MVA continues 72-hour austerity measure
The Department of Finance remitted to the Marianas Visitors Authority yesterday $500,000 in hotel occupancy tax collection, according MVA managing director Priscilla M. Iakopo.
Iakopo told Saipan Tribune that Finance also remitted to MVA $400,000 in hotel occupancy tax last July 9 and another $480,000 last July 30.
She said the $880,000 total remittance in July covers the January 2019 hotel occupancy tax only.
The $500,000 remittance, on the other hand, covers the remaining January 2019 hotel occupancy tax and partial of February 2019.
She said that, as of June, Finance still owes MVA $4.7 million in hotel occupancy tax.
With respect to MVA’s offshore offices, Iakopo said they will pay a total of $520,000, which are the 90-days-and-over in payables.
“Once that is paid, we will have a balance of approximately $700,000” covering the May and June 2019 invoices, she said.
MVA has not received the July invoices in full.
Iakopo, on the other hand, said the MVA board has approved retaining the austerity measures for MVA personnel at 72 hours.
“The board agreed to use the ‘building fund’—approximately $260,000—to pay remaining 90-days-and-over payables,” she said.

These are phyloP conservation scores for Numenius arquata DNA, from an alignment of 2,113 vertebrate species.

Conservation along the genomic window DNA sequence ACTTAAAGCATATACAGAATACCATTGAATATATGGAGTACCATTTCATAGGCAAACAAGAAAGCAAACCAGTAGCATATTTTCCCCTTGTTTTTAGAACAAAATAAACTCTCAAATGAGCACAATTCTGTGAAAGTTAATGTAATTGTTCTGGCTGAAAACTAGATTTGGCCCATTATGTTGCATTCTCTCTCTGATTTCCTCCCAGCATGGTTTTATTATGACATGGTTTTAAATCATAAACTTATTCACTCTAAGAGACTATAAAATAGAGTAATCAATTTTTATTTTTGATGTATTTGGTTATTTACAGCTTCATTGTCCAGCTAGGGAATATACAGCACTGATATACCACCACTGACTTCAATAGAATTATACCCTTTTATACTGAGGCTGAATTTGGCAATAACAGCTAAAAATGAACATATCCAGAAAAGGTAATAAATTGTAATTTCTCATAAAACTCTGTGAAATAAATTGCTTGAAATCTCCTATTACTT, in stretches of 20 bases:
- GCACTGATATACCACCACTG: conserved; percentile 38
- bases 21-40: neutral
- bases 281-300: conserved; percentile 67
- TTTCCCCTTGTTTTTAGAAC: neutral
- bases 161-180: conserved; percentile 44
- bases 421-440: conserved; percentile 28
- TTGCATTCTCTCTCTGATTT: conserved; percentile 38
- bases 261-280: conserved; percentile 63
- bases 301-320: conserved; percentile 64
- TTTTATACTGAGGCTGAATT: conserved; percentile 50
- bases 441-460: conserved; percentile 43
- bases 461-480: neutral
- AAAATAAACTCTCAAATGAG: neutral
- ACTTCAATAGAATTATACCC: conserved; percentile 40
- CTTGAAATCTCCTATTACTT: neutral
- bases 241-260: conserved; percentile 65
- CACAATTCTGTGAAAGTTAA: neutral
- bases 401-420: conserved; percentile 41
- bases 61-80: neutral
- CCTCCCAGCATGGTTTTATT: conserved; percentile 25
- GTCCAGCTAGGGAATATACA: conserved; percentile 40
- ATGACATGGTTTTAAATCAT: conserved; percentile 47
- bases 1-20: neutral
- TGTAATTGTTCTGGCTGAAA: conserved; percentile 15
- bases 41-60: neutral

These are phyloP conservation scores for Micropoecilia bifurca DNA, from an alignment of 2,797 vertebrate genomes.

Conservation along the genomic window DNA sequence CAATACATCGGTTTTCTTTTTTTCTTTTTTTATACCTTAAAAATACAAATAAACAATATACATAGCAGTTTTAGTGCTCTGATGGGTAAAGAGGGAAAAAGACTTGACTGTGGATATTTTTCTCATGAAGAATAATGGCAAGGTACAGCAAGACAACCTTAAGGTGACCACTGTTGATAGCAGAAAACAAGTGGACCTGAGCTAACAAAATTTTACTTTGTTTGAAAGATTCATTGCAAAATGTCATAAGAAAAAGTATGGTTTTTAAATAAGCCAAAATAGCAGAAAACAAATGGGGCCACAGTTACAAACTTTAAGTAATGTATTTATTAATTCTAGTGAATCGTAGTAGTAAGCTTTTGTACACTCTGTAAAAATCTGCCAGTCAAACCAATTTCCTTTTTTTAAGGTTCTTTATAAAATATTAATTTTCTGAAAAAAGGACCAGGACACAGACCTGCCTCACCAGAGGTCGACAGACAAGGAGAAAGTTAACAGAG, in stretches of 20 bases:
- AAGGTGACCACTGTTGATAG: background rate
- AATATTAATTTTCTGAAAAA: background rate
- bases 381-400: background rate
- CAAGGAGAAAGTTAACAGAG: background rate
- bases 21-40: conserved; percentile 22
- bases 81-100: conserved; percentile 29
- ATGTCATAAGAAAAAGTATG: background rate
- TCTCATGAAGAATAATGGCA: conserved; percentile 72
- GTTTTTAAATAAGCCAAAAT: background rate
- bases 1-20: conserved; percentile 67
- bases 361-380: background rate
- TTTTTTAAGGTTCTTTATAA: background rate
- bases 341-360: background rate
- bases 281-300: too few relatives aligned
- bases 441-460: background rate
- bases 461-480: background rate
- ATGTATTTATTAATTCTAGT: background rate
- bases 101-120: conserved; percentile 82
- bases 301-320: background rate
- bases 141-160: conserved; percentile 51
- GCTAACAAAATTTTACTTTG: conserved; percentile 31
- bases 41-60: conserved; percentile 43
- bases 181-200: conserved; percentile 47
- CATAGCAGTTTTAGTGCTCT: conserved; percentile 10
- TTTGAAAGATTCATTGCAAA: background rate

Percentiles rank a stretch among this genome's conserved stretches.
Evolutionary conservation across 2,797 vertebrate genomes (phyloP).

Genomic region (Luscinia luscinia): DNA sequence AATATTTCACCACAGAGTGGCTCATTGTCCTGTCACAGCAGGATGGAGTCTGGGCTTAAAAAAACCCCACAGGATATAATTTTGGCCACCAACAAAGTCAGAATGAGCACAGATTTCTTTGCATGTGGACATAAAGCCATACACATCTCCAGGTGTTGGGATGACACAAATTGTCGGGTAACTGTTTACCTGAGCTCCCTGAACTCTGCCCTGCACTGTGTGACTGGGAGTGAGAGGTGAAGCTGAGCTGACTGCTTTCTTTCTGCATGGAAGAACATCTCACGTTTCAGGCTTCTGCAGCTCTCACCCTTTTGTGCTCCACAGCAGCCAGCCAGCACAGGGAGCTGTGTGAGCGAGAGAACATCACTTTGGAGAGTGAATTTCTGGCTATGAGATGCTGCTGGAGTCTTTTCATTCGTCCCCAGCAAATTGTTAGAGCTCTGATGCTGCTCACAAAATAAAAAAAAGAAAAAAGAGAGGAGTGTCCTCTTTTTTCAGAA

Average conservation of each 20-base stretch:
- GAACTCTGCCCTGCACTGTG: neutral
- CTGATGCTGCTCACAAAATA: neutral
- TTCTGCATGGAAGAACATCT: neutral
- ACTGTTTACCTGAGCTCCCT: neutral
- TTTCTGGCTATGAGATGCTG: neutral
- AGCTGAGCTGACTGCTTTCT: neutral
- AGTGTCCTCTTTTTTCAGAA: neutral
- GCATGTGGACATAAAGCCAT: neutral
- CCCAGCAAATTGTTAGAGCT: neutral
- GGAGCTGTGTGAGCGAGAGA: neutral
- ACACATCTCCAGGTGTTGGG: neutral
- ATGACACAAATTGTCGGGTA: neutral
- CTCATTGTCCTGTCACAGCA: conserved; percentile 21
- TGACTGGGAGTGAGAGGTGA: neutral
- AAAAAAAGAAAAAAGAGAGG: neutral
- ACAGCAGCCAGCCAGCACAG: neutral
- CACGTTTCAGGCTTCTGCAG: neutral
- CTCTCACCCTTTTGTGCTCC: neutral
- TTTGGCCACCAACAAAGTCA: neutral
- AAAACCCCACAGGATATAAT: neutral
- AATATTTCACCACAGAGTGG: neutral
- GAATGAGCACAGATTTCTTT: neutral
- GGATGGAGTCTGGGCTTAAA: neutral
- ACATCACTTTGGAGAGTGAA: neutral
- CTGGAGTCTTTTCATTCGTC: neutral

Saipan Tribune learned that the “building fund” is a funding source MVA has been putting aside to build its own permanent building.
The lease of the MVA building in San Jose expires in two years.
Early last month, Rep. Joseph “Lee Pan” T. Guerrero (R-Saipan) urged Finance to transmit the $5.1 million in hotel occupancy tax collection that is owed MVA, saying Finance is technically violating the law by failing to remit the fund.
Guerrero, who chairs the House Committee on Commerce and Tourism, said MVA is currently in the 90-day aging of non-payment to its offshore offices in the amount of $1.9 million.
He said these offshore offices are there to promote the CNMI and MVA cannot pay them because of Finance’s failure to remit what is due the MVA.
Under the law, 80% of the hotel occupancy tax collection goes to MVA, while the 20 percent goes to the Settlement Fund.